Living Together in Peace: The Importance of Interreligious Harmony for Religious Freedom

David N. Saperstein
Ambassador-at-Large for International Religious Freedom 
Caravan's "The Key" Art Exhibition Opening, Riverside Church
New York City
September 21, 2016

As delivered

Thank you for inviting me to celebrate this artistic commemoration of the UN International Day of Peace and to speak about the importance of inter-religious harmony. First, let me say how much I welcome Caravan’s initiative, and how impressed I am with Caravan founder Reverend Paul-Gordon Chandler, whom I had the honor to meet in July. I am also very impressed with Caravan’s creative and unique approach toward building religious harmony and peace through art using ancient symbols displayed in sacred spaces.

Using art to convey this message is so powerful because art is profoundly personal yet has a global impact. It is a shared expression that stimulates thought, provokes discussion, and conveys messages beyond words, as the artists of diverse faiths have done brilliantly in this exhibit. Their artistic expressions of the desire to unlock a more peaceful, tolerant world using the “Key of Life,” the Egyptian Ankh, an ancient symbol of harmony, illustrate that women and men of all faiths and non-faiths share a basic humanity, the human need to create and to express themselves freely and the human desire to live in peace. This is an important message that the world needs to hear more clearly, because achieving a world in which diversity of thought and belief is respected and not targeted requires tenacity, creativity, and vision.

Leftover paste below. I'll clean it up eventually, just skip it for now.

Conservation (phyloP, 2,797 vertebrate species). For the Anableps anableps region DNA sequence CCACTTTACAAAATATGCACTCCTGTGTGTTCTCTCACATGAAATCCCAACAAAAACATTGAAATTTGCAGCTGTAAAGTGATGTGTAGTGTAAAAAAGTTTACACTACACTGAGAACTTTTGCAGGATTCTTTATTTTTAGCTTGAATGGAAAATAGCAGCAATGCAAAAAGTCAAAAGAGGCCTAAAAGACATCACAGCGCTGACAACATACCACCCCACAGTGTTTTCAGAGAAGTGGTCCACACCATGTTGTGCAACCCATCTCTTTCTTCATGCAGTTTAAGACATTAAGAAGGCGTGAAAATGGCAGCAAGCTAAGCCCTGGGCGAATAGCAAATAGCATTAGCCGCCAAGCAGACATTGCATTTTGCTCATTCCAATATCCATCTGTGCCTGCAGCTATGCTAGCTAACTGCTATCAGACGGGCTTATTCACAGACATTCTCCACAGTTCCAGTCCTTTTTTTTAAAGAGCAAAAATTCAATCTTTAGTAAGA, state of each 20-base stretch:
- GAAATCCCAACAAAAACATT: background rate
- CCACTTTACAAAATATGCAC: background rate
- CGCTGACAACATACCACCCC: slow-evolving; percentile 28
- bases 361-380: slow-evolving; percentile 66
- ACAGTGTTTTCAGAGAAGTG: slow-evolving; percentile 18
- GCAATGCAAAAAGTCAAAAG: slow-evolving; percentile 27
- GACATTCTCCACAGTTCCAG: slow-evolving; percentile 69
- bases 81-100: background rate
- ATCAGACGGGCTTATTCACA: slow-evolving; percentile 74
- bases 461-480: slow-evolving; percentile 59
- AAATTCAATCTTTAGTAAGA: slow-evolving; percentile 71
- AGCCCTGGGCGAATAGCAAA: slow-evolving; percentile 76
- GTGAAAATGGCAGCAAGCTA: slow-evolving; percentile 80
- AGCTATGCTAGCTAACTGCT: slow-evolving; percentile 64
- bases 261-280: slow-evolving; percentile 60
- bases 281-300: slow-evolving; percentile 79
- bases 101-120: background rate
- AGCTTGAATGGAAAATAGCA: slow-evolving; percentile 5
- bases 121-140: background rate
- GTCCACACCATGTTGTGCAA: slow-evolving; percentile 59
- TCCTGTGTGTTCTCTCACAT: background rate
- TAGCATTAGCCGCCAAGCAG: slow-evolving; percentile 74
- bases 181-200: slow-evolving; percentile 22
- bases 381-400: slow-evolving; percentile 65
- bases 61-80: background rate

And I particularly appreciate the significance of this art centering on an ancient symbol. Symbols, especially religious and ethnic symbols, are often used to tear people apart, to divide them into separate groups as “different” or “other,” or even to become targets for hatred, intolerance, or violence, as, for example, when Jewish children going to school in the aftermath of the terrorist attack at the HyperCacher Kosher supermarket in Paris refrained from wearing their symbols of faith, “Kippahs,” head coverings, or necklaces with Jewish stars were not worn on the way to school, for fear of being targeted for murder. Another example is of Muslim women removing their hijab on public transportation in Sydney, afraid of being targets after the Sydney terrorist attacks in 2014, which gave rise to the inspiring inter-religious social media campaign “#illridewithyou,” in which non-Muslims offered to keep hijab-wearing women riding to work company to reassure them of their safety. So accepting other people’s symbols of expression, of faith, of meaning, that is a critical component of interreligious harmony. And we know that the more people know about “the other,” the more open they are to them, which creates a more peaceful co-existence. And inter-faith dialogue, talking together, is a necessary step toward reducing “otherness,” and it’s the engagement on which we most often focus; but acting together is also a critical step, doing something together to benefit society, through arts, or sports, or community-restoration efforts, to create a better world—those endeavors unify us as people. So Reverend Chandler, Caravan artists and members, I commend your action through art. And I hope that your message is heard and replicated and expanded around the world, along with other artists of all faiths speaking out through art for peace. The timing of this exhibition during the high-level week of the United Nations General Assembly is very appropriate, as nations are coming together to work together toward a more peaceful, just and harmonious world.